Primary health care for patients with urinary tract infections can save nearly $4 billion in ER visits

Giving patients better access to primary health care could save nearly $4 billion a year in unnecessary emergency room visits for a single common complaint - urinary tract infections - according to a study by the Vattikuti Urology Institute at Henry Ford Hospital in Detroit.

The study set out to determine the economic burden of 10.8 million patients, with a primary diagnosis of urinary tract infection, who went to U.S. emergency rooms for treatment from the beginning of 2006 to the end of 2009.

The findings will be presented May 6 at the annual meeting of the American Urological Association in San Diego.

"The cost of treating urinary tract infections in an outpatient clinic has already been estimated at under $200 per episode, including the office visit and lab fees," says Jesse D. Sammon, D.O., a researcher at Henry Ford's Vattikuti Urology Institute and lead author of the study. "In this study, we set out to compare that to the cost of treating this common disorder in hospital emergency departments.

"While most people would expect the cost to be higher in an emergency room, we found that it is much higher - more than 10 times the entire cost of treatment in an outpatient clinic."

The Henry Ford research team drew its study population from the Nationwide Emergency Department Sample, the largest all-payer database in the U.S., including statistics representing 20 percent of hospital-based emergency departments.

Of the 10,799,345 patients who were seen for urinary tract infections in emergency departments during the four-year study period, the vast majority - 9 million or 83.3 percent, between 2 million to 2.3 million per year - were treated and released, the researchers found.

Compared to those who were admitted for hospital treatment, this group was:
• Younger, with a median age of 32 versus 72.
• More likely female, 86.9 percent versus 73.1 percent.
• On Medicaid, 24.4 percent versus 13 percent; or private insurance, 32.6 percent versus 17.6 percent.
• And more likely to be at the lowest income level, 33.5 percent versus 28.7 percent.

The mean charge for these patients who were treated and released from emergency departments was approximately $2,000 per visit, $1,800 higher than the average cost of treatment in an outpatient clinic, the study found.

"Given these findings, it was not difficult to conclude that improved guidelines for emergency treatment of such a common complaint, and a health care system that offers these patients greater access to primary care physicians could result in a savings of nearly $4 billion a year."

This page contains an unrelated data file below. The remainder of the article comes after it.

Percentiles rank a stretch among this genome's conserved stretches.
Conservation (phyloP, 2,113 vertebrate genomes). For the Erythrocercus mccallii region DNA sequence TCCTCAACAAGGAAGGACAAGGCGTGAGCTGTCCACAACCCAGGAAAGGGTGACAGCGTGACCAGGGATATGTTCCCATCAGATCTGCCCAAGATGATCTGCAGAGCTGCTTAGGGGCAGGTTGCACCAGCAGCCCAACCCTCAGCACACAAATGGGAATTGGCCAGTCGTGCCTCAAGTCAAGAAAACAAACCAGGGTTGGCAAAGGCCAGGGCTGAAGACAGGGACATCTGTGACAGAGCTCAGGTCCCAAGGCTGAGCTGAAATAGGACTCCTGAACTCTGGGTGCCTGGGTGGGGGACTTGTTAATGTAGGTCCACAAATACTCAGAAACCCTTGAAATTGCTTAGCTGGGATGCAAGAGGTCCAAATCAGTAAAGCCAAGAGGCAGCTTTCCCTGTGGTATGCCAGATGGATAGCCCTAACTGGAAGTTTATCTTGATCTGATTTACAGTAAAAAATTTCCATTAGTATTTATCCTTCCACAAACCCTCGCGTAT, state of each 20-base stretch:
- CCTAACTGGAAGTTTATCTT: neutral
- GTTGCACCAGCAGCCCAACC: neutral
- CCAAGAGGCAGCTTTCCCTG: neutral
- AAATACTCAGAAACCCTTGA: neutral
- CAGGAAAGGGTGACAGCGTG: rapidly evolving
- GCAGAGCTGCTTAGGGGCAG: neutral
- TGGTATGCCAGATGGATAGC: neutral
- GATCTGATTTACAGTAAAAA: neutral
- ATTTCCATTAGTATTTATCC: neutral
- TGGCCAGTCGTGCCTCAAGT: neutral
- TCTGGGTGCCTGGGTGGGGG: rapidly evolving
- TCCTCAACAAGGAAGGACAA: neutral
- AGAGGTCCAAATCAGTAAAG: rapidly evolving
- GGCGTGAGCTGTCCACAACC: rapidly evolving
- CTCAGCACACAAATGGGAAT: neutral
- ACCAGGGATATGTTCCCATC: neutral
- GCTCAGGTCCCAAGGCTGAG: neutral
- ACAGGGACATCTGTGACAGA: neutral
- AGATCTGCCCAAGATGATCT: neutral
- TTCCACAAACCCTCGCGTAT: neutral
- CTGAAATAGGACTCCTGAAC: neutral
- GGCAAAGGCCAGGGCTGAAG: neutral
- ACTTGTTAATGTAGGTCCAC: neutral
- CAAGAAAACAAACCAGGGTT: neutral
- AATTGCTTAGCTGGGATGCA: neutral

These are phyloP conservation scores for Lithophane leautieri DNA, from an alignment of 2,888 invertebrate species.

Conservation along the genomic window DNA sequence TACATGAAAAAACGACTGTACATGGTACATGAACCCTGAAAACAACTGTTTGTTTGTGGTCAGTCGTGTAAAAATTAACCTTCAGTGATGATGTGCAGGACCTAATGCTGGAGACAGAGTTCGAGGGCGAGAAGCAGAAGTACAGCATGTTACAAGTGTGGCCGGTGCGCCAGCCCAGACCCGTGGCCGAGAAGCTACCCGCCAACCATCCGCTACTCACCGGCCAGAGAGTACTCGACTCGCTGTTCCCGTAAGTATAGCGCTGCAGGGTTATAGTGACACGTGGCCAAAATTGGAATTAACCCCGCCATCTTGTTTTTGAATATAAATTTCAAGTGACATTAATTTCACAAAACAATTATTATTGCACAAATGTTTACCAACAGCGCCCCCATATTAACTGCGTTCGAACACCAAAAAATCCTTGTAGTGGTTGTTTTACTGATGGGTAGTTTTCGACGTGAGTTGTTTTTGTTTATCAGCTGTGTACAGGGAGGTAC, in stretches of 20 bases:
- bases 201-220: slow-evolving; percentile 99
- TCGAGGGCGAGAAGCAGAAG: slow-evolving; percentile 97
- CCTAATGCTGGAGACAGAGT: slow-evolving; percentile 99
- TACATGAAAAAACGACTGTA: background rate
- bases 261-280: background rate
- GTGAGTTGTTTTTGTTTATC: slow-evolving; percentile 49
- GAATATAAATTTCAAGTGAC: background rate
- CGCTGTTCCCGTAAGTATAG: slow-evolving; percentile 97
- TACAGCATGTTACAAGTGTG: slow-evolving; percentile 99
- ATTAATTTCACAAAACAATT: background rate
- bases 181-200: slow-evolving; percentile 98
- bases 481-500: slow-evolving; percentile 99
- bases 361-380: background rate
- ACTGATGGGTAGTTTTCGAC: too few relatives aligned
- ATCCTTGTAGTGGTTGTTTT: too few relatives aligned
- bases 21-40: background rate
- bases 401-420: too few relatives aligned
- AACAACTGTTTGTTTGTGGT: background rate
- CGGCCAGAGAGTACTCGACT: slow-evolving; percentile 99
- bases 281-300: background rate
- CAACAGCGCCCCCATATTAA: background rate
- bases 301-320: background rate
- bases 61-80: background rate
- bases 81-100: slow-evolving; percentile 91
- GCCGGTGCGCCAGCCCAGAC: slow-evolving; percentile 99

Vattikuti Urology Institute


  1. David Mountain David Mountain Australia says:

    The extraordinary thing about this study is it conflates "charges" with "costs". In the US of course what the opatient is/should be worried about is the outrageous charges they will incur for a UTI diagnosis and treatment. It costs nothing like $2000 to treat and manage a simple UTI. In Australia where I practice as an ED physician we have calculated the actual opportunity cost of a simple visit like this as being about $50-100 (that includes, lights, personnel time, dipstick urine etc e.g. additional costs to actually having an ED open) . On top of this would be faciltiy costs of about $50-100 as the cost of running/ building/ maintaining your facility which has to be there and open 24/7 anyway. Obviously if you are for profit as in US probably a mark up of 25% on costs would be reasonable- so it would cost 250-300$ even in a private system to treat a simple UTI. How on earth a UTI could cost $2000 to treat suggests outrageous overcharging, over servicing or possibly simple UTI patients are subsidising the care of sicker more complex patients. Whatever the reason charges described here bear no realtionship to the actual costs of delivering this sort of care.

The opinions expressed here are the views of the writer and do not necessarily reflect the views and opinions of News Medical.
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